Ever since the first e-Auction failed to deliver a return, which happened to every company that went e-Auction crazy — because once you squeeze the fat out of a supplier’s margins, there’s no savings left to be had on unit price alone — the conversation quickly elevated from unit cost through landed cost to early definitions of total cost of ownership because, when demand exceeded supply, it’s the only way a company could identify real savings.

But, even today, most “TCO” calculations only look at minimizing landed cost across related commodities in a category with immediate utilization costs — such as waste product disposal (from the manufacturing process), expected warranty costs (from consumer returns), expected return costs (to your supplier), etc. They typically don’t extend to end-of-life recovery and disposal costs (as required for many electronic products under various global legislations), production cost models (to help you weigh lower life-time cost vs. the lower right-now cost), premiums for sustainability (as some consumers will pay a few percentage points more for an ethically and sustainably made product), or the marketing benefit of using a certain supplier (e.g., Intel inside). And as the reach of Supply Management grows, so does the opportunity for total lifecycle cost modelling and minimization. There’s still opportunities here for the creative. Leading companies, such as those in The Hackett Group top 8%, have explored most of these, but the remaining 92% of you haven’t. That’s why this is ongoing blues, but unlike The Cloud that beats you black and blue, at least when you think about TCO more holistically, you start to think to yourself, What a Wonderful World.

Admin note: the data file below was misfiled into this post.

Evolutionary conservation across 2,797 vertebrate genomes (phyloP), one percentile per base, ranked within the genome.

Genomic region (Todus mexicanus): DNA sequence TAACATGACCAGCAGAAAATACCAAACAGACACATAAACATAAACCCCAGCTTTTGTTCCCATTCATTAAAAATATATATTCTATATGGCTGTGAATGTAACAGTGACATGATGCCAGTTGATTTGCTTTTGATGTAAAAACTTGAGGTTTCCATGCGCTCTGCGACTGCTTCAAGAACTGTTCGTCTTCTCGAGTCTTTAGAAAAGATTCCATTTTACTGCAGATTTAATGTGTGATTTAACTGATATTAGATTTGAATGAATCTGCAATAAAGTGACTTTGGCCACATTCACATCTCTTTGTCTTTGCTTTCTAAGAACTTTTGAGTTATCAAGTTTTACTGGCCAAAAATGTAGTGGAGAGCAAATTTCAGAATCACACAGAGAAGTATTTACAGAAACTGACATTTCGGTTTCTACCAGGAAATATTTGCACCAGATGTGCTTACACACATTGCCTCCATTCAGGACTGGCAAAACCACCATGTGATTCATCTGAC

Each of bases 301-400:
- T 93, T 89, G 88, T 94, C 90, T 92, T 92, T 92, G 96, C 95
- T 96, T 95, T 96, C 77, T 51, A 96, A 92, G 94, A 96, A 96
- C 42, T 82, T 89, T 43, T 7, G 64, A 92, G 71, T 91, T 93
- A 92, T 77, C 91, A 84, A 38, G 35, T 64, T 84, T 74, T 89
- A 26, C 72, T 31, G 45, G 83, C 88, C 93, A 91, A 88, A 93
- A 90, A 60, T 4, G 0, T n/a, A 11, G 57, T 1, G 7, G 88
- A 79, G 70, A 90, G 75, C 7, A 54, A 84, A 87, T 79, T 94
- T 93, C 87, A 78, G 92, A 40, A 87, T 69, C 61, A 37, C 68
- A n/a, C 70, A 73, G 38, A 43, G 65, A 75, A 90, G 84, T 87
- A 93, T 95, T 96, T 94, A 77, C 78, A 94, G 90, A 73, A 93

It’s been eight (8) long days, but we’ve almost made it! Two (2) more days and we’ll be ready for the true “future” trends. All three (3) of them. Just two more days!

* Don’t get the doctor started on “big data” either. Just don’t.

The “Future” of Procurement: Ongoing Blues Part II

It’s been a tough slog, but we’re finally in the midst of the trends that are recent enough to be classified as “we should be mastering this” as opposed to “we should have mastered this (a) decade(s) ago”. This should be good news, but considering that it’s still going to be eight (8) more trends and two (2) more days before we get to a “future” trend that’s actually recent enough to classify as “like new remanufactured shoes”, when we look at the big picture, it’s not. We need more innovation, not renovation, or, even worse, reincarnation of trends that should have been entombed with the mummies.

But let’s get back at it. We’re not quitters here. We’re going to finish what we started. Even if the state of affairs has left us broken hearted, we’re going to tough it up and not ask for sympathy.

15. System Integration With Partners

This is a logical consequence of e-Procurement System Adoption, Better Governance Models, Business Process Convergence into Supply Management, Increased Strategic Focus, and Stronger Supplier Relationships. As more companies adopt e-Procurement systems, a trend that has been going on for over a decade, there is more need for integration. As more companies adopt better governance models, they acquire the need for more visibility, which can be obtained through system integration. As more companies converge their business processes, the supporting software platforms need to be integrated and merged to support this. As focus gets more strategic, it gets more inclusive of partners. And as the need for stronger supplier relationships takes root, henceforth comes the need for strong system integration with those suppliers for greater supply chain visibility.